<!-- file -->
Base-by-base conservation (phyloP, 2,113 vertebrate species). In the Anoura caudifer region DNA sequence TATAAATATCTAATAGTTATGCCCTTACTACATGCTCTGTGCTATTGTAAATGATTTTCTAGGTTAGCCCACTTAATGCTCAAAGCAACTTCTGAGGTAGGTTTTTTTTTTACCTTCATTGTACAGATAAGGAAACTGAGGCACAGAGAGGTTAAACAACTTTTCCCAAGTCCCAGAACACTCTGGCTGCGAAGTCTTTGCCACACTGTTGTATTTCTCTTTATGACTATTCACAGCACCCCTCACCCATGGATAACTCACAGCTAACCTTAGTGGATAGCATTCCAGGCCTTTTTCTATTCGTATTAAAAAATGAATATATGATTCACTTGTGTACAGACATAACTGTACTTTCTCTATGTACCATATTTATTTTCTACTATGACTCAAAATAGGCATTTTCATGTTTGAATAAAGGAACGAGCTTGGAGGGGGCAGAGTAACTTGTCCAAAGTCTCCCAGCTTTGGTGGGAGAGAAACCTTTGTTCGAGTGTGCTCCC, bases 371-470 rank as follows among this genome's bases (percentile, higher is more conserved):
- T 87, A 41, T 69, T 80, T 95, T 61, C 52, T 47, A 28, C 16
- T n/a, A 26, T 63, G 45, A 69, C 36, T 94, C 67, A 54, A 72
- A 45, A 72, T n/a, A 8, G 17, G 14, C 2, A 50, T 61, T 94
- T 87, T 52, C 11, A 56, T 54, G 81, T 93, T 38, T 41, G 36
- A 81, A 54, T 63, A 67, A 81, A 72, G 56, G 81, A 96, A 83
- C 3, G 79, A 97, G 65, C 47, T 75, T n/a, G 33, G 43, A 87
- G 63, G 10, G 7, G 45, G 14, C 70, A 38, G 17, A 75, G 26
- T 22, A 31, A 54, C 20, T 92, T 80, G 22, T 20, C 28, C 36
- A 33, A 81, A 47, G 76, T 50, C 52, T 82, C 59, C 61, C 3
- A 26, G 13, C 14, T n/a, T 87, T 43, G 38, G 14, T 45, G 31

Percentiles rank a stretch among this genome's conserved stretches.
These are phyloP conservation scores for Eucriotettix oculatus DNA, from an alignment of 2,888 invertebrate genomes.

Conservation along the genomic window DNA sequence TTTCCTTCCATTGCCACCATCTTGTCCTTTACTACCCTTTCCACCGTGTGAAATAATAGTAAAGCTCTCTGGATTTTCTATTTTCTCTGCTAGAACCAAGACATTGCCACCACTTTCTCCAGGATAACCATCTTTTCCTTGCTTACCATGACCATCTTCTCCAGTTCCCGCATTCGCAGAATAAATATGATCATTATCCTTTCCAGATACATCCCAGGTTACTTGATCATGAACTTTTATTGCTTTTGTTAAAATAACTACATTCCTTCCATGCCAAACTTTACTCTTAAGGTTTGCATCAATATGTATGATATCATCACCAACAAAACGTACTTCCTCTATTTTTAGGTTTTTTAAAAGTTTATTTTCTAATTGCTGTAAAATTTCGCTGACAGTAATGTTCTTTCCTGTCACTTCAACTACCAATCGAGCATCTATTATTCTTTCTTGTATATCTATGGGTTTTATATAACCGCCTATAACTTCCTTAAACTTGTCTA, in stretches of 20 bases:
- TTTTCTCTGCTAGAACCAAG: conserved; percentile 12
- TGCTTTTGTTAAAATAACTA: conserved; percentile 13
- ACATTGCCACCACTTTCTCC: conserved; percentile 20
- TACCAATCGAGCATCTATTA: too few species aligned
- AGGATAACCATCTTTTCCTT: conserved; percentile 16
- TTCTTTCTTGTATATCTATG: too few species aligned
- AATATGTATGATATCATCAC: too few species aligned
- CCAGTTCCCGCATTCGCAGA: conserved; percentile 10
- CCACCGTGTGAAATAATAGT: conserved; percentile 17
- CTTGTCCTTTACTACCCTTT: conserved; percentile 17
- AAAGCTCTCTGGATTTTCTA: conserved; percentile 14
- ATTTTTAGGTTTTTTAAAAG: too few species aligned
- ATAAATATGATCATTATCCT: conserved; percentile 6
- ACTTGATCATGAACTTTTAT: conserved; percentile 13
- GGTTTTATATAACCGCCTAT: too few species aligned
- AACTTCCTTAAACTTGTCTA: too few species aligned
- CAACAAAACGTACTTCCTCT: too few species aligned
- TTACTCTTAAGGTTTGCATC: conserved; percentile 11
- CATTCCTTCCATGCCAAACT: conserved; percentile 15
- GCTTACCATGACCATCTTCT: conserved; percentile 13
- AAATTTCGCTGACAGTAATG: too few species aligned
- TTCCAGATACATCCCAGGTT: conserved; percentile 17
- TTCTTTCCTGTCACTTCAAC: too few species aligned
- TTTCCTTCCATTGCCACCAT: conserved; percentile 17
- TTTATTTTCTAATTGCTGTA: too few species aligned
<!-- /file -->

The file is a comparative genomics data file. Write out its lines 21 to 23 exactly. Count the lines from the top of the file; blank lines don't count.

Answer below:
- AATATGTATGATATCATCAC: too few species aligned
- CCAGTTCCCGCATTCGCAGA: conserved; percentile 10
- CCACCGTGTGAAATAATAGT: conserved; percentile 17